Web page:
I Was Amelia Earhart

Katherine Whittamore reviews "I Was Amelia Earhart" by Jane Mendelsohn.

By Katherine Whittamore

Published April 22, 1996 7:00PM (EDT)

"Hubris and liquor" made Amelia Earhart crash, according to Jane Mendelsohn, her literary channeler in "I Was Amelia Earhart." "The more he (her navigator, Fred Noonan) drank, the more reckless she became, the more he drank." If you don't mind riding on thermals of speculation without a glider of fact, you'll love this novel, which purports to tell the story of Earhart and Noonan after their plane goes down. If you do mind, "I Was Amelia Earhart" will feel indulgent and bothersome until about page 46, when the imaginative loop-de-loops arch into something higher than sheer style: "We saw the same sights and felt the same breezes," writes Mendelsohn of Earhart and Noonan, pre-flameout. "We watched the same moon dip in and out of the same clouds. We felt the same rain and heard the same silences. It was like sharing a dream with someone else."

We learn of Earhart's little-loved husband G.P. Putnam, with his "studied New York charm," and her failed inventor father. We read the telegram from the Roosevelts. We appreciate, if never warm to, the aviatrix's uncompromising personality; "I have not one self-sacrificing, maternal bone in my unwomanly, muscular body," as she says. But she loves her plane, "a barge of beaten silver," with its cruddy radio and bamboo fishing pole, along which messages were sent from tail to cockpit. We hear about the month-long trip across the world, most nights spent sleeping in hangars "on rancid cots, with sinister stains."

But all this is preparation for part two of the book, where the pair ends up, yessir, on a desert island. "TV movie," one groans, but this is where Mendelsohn's flights of fancy spiral the highest. The book now becomes a great read. Earhart and Noonan move from hope of rescue to bickering, hatred, and madness; to love and then to fear of rescue, against a backdrop of coconut palms, "slate-colored sharks," heatwaves so bad Noonan's skin bleeds, monsoons where the "clouds turned purple, bruising before our eyes," and sweaty lovemaking. He does the fishing and she builds the fires, as well as "replicas of the Hoover Dam, the Eiffel Tower, and then, when she is at her most despairing, a scale model of the Brooklyn Bridge."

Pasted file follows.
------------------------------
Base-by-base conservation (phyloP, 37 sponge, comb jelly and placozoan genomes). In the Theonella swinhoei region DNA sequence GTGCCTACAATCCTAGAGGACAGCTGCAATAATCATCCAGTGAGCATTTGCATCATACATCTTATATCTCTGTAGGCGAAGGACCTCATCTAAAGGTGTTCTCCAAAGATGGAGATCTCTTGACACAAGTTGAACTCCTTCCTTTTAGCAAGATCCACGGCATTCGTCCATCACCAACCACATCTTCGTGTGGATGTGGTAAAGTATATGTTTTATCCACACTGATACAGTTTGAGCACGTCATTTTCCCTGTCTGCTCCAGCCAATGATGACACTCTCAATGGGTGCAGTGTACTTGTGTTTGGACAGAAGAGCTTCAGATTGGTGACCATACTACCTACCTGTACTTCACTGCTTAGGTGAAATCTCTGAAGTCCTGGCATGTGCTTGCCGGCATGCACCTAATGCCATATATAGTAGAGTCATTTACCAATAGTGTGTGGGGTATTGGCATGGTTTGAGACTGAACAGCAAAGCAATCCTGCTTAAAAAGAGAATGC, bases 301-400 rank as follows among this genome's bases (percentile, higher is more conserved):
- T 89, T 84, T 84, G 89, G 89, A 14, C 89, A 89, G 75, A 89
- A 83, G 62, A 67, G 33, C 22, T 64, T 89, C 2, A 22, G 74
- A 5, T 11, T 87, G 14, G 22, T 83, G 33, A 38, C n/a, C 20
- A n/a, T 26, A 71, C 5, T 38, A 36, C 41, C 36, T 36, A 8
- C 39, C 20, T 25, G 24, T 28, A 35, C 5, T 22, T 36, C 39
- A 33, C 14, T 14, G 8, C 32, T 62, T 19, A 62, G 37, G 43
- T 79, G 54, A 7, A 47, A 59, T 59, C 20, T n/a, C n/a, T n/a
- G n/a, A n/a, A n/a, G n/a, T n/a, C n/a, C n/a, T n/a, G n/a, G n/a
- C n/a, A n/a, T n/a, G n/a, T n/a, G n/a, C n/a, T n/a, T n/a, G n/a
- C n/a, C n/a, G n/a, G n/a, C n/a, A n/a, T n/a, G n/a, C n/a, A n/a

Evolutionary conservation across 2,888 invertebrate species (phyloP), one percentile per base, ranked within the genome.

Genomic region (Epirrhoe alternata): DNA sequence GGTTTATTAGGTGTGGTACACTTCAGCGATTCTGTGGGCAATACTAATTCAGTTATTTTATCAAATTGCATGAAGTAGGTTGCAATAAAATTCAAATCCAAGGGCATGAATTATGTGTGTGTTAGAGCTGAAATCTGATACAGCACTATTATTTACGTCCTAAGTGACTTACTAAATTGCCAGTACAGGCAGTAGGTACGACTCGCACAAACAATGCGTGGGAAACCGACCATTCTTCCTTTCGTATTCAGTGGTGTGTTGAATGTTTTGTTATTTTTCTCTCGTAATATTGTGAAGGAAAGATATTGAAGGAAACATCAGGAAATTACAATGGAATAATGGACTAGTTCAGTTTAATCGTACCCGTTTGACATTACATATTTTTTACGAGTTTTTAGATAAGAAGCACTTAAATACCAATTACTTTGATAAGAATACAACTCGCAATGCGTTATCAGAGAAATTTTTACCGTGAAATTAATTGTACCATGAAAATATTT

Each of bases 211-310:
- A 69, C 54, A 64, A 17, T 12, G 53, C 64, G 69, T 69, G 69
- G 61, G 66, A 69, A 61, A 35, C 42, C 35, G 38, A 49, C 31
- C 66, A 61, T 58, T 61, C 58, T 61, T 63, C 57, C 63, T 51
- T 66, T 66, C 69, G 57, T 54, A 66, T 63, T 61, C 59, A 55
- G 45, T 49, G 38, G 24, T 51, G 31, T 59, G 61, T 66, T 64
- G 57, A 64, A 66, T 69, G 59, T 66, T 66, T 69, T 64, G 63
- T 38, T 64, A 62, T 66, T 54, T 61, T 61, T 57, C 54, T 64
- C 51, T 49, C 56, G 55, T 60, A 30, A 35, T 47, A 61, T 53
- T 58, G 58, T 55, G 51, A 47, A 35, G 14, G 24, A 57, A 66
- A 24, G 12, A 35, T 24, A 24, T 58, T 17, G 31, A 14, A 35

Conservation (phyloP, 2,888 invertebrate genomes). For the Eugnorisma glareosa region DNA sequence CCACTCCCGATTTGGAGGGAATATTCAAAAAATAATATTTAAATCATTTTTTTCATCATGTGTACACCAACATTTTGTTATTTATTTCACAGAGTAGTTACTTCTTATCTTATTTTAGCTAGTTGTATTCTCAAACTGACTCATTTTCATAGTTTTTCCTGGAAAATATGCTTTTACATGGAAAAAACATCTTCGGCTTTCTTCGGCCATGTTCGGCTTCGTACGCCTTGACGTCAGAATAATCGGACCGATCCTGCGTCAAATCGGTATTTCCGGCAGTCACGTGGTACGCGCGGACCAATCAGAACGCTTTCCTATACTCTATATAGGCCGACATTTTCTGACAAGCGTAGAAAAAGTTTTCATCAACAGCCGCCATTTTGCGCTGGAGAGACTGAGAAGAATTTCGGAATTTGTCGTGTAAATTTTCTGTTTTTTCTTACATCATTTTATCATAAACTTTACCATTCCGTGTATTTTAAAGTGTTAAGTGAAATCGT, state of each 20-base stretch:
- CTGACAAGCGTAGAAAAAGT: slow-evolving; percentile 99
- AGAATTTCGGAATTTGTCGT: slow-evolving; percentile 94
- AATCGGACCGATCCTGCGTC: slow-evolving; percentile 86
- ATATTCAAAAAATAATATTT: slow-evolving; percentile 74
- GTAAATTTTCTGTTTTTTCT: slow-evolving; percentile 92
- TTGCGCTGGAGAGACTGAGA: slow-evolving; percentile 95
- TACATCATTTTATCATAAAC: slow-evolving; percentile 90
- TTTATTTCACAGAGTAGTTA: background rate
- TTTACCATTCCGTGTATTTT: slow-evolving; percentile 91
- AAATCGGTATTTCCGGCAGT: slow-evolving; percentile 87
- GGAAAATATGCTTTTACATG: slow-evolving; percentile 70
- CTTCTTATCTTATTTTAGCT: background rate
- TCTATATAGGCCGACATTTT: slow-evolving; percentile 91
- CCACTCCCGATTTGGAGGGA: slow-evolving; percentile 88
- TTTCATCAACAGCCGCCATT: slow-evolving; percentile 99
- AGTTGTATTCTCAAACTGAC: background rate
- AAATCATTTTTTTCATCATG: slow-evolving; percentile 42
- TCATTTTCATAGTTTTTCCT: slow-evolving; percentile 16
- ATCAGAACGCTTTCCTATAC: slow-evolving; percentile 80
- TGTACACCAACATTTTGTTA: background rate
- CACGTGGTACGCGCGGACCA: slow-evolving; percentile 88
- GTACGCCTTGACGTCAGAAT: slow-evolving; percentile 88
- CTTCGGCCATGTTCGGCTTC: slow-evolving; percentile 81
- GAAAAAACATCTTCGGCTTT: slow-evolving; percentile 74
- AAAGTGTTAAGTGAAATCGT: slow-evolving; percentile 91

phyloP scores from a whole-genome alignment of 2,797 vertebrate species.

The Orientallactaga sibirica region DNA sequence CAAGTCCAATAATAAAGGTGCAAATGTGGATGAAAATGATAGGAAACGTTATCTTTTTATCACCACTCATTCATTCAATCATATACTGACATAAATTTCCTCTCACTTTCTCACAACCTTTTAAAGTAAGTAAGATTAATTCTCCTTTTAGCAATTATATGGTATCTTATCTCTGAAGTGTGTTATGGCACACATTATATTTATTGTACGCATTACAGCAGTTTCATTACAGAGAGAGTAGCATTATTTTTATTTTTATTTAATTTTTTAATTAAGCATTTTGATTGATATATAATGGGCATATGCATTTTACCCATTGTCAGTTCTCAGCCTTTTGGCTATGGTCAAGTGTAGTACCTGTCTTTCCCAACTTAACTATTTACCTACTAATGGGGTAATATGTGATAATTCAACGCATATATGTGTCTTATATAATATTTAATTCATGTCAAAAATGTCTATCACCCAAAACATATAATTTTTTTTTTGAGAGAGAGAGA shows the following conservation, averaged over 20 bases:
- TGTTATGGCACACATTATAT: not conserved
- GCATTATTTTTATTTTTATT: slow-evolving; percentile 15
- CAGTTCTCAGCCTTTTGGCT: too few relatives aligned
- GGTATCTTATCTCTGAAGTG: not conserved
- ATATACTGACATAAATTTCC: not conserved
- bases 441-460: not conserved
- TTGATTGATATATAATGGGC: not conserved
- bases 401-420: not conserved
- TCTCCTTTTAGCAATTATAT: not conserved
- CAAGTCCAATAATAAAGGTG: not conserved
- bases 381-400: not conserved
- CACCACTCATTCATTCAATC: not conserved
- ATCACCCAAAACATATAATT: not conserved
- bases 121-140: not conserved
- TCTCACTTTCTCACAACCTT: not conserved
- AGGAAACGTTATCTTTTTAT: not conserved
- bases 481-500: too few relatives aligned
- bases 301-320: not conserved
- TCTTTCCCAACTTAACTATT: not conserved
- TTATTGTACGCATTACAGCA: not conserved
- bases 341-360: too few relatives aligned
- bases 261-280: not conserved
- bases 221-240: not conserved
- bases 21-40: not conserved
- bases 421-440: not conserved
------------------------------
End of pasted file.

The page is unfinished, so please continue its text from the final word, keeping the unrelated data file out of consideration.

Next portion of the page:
It sounds like a cloying montage, but it isn't. Both realize that the booze and the flying were more escapes from life than runs at transcendence; by deplaning from the world of publicists and reporters and expected behaviors, they get their lives back. "Noonan once said any fool could have seen I was risking my life but not living it," as Earhart/Mendelsohn says. A year past the crash, after a supper of shark fin soup, the two go for a swim in the lagoon, "where they were both struck at the same moment with the realization that they had never been so happy." You may not feel quite the same way -- the prose is lovely, but completely humorless -- yet the book does spirit you aloft. It brings Amelia Earhart to life, more than any straight biography ever could.

Katherine Whittamore

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